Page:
Middle-market M&A activity started the year subdued as buyers continued to err on the side of caution. Middle market public and private company transaction deal value and volume for Q1 2023 decreased from Q4 of 2022 to continue an ongoing decline. Compared to Q4, values and volume decreased by 20.3% and 9.6%, respectively. Q1 2023 value and volume fell 28.8% and 25.2%, respectively over Q1 2022. During Q1 2023, the M&A environment was still active; however, rising interest rates and economic uncertainty have reduced the supply of deals and hurt overall multiples. Capital availability was still quite high, and the economy maintained its strength, fueling the M&A market even with lower volumes.
There is no getting around the effect of rising interest rates on business valuations. If a buyer pays more to service its debt, there is less available to pay the sellers. The falling public market reduces a buyer’s estimated exit value. Still, we have seen that the lower middle market is somewhat insulated from these forces.
The looming recession and the fatigue of business owners, due in part to supply chain issues and labor shortages, are certainly the most significant factors driving deal flow in the lower middle market. As shown below, lower middle-market multiples across most business categories have remained in line with recent averages.
Corporate strategics with strong balance sheets are competing more broadly with private equity as each continues to focus on quality business acquisition to create value, albeit at a slower, more selective pace than the last 18 months. Still, an encouraging sign for business owners weighing their options in 2023.
While we have certainly seen a slowdown in acquisitions, some sectors continue to garner interest, despite economic headwinds. For example, there is a high level of interest in deals involving commercial services companies such as those providing facilities support, HVAC, cleaning, and environmental services. Elevator maintenance and fire sprinkler companies are just two examples. These businesses possess a captive customer base and are ideal targets for consolidation as investors can establish a platform that consolidates operations across different regions.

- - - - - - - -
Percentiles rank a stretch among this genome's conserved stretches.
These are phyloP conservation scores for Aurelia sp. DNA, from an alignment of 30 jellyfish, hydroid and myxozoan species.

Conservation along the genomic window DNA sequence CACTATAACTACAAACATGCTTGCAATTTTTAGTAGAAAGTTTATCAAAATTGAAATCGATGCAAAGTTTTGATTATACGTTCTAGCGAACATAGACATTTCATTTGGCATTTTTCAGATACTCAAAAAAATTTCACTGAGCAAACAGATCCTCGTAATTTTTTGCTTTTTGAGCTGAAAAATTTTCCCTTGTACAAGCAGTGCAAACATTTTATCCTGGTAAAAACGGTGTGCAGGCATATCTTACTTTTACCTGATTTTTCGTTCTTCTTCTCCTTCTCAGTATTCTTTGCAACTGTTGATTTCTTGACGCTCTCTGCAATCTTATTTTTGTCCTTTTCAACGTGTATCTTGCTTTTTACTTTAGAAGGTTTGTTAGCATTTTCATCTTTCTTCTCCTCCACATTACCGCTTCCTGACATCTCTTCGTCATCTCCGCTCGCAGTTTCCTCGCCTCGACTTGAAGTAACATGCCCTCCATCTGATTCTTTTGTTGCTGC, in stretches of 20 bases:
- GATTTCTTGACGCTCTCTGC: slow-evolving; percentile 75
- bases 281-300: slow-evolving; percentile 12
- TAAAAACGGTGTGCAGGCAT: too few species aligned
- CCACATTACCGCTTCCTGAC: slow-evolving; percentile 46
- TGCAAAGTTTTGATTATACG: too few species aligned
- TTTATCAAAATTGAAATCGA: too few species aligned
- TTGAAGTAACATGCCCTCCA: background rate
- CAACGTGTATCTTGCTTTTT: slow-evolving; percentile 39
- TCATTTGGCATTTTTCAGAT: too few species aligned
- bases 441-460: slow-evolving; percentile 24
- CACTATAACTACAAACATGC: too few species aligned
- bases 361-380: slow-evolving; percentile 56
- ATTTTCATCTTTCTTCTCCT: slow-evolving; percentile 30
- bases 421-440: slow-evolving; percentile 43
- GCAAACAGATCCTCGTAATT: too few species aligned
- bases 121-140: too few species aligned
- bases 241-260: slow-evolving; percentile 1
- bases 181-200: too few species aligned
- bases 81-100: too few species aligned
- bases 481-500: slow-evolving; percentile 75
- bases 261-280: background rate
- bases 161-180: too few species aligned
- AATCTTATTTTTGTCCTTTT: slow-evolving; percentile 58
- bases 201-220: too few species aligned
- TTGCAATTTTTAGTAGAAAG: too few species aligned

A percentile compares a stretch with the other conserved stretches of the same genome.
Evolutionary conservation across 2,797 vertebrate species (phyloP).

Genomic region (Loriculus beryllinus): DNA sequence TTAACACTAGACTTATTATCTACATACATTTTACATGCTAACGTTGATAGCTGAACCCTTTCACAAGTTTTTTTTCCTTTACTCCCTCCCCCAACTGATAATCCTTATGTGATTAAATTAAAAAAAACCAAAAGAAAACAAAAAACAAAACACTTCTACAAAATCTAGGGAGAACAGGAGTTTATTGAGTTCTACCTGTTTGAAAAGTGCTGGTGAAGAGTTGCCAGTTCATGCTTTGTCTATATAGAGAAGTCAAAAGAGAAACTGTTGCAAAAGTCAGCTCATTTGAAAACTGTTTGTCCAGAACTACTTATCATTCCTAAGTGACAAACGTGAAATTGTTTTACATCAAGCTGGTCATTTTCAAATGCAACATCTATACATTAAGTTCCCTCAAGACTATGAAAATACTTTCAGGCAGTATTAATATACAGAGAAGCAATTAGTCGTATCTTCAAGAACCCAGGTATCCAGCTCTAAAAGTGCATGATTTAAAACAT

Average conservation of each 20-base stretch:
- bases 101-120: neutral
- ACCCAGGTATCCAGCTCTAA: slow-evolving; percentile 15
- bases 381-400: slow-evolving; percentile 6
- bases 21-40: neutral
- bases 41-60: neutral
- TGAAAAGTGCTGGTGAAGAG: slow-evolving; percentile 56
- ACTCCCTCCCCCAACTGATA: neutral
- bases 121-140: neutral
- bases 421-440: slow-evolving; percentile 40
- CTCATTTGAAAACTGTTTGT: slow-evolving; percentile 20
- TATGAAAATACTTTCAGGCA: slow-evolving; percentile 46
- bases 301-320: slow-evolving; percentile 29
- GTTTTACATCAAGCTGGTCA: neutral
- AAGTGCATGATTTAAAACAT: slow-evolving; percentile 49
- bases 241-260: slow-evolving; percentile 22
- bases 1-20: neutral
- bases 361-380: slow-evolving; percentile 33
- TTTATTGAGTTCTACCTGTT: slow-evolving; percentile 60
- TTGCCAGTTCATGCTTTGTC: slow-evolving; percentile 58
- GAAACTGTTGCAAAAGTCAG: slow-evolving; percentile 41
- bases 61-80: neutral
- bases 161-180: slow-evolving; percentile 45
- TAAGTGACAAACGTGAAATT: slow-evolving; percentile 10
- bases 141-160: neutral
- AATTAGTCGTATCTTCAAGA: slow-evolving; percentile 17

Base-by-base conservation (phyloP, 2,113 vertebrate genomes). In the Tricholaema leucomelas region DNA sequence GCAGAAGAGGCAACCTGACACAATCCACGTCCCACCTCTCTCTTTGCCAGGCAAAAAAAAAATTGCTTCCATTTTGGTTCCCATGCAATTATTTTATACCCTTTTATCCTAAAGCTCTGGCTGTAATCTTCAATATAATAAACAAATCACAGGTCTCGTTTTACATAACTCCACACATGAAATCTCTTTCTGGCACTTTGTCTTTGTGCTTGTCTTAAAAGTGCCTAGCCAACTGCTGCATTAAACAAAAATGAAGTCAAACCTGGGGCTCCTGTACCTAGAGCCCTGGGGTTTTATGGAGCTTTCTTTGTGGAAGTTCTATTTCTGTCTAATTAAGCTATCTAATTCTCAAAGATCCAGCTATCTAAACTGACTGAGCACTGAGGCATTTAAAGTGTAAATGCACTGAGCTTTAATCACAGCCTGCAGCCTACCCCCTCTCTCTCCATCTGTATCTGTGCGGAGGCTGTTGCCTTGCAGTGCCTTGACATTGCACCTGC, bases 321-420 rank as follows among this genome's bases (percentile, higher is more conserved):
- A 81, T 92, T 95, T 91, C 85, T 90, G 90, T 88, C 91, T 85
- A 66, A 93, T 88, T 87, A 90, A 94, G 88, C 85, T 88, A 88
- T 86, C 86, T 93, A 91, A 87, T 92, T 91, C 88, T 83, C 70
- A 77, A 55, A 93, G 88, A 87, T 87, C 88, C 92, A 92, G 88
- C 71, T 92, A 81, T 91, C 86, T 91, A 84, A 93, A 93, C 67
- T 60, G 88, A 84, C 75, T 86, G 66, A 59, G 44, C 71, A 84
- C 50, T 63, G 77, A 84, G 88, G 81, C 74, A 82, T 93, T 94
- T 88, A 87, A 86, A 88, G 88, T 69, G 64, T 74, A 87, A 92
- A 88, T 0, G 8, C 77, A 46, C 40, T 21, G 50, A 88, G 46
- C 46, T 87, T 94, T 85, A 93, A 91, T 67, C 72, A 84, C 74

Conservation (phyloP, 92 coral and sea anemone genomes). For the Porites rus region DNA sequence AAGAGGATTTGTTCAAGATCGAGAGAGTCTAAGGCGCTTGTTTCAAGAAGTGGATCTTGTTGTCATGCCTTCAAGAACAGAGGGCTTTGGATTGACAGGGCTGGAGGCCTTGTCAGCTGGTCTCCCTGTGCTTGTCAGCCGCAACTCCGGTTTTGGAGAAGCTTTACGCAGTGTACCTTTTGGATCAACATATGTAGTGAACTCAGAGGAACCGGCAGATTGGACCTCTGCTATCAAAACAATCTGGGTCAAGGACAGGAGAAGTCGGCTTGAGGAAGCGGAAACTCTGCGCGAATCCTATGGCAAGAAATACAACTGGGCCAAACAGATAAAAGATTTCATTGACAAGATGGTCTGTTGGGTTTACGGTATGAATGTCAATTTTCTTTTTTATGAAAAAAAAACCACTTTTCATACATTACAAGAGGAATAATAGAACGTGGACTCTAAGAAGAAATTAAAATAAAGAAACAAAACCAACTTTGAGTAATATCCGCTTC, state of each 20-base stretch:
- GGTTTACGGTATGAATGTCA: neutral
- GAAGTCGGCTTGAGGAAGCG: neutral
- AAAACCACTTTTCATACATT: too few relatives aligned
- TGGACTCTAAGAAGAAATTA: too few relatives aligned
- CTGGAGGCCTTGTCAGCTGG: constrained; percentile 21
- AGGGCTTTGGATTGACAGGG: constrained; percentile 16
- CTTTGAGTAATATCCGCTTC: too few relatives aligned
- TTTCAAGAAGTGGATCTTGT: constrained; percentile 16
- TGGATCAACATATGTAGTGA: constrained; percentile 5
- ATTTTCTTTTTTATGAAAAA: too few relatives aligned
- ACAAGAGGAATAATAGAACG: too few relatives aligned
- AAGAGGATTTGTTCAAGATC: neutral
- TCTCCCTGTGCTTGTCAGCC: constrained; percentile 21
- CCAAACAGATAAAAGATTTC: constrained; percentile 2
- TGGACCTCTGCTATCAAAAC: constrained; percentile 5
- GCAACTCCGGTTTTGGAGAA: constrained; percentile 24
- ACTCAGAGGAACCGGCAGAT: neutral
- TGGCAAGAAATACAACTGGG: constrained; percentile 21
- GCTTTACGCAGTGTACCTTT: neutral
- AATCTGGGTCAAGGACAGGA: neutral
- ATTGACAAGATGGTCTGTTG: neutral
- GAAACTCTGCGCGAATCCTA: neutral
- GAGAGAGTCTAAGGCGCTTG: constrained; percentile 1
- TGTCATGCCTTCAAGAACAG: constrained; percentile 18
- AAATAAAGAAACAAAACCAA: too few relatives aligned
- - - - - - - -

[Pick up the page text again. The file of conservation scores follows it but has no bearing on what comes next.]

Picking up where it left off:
Buyers are interested in other non-cyclical sectors, including tech-enabled business services, healthcare, and food services. These companies tend to have consistent demand and generate good cash flow. In the food services space, for example, people will still need to eat lunch even if the S&P is down by thirty percent! Additionally, we are seeing renewed interest in agriculture, aerospace, and defense. Investors are looking for industries with strong cash flow, in niche markets, are more mature, and tend to perform well even under adverse business conditions.
Lastly, as previously mentioned, we still anticipate continued M&A activity at the lower end of the middle market. This is partly fueled by an older generation of business owners eager to exit. Many of the industries mentioned are led by baby boomers now looking to retire, a secular trend that will bring companies to market. Coupled with nearly $4+ trillion in private equity coffers that need to be deployed, 2023 can still turn into a great year for sellers in the middle market.
Planning the Future of Your Business
Showing meaningful performance trends to the market is critical to maximizing value upon a sale. Establishing these trends will take time. For those business owners contemplating a transaction over the next several years, failing to plan early may mean significant value left behind.
If you have any questions regarding the trends specific to your industry or need help preparing for an eventual ownership transition, please reach out to your Aldrich Advisor.
Meet the Author
Senior Business Advisor
Brian Andreosky, CEPA
Aldrich Capital Advisors LP
Brian Andreosky joined Aldrich in 2019 and is dedicated to helping business owners transition their companies. In this role, he provides exit planning services to help business owners find the right solution to transition and maximize the value of their business. Brian is a member of the Exit Planning Institute (EPI). Prior to joining Aldrich,... Read more Brian Andreosky, CEPA
- Closely-held business and owners
- Business succession planning
- Business planning and analysis
- M&A and capital raise transactions
- CEPA, Certified Exit Planning Advisor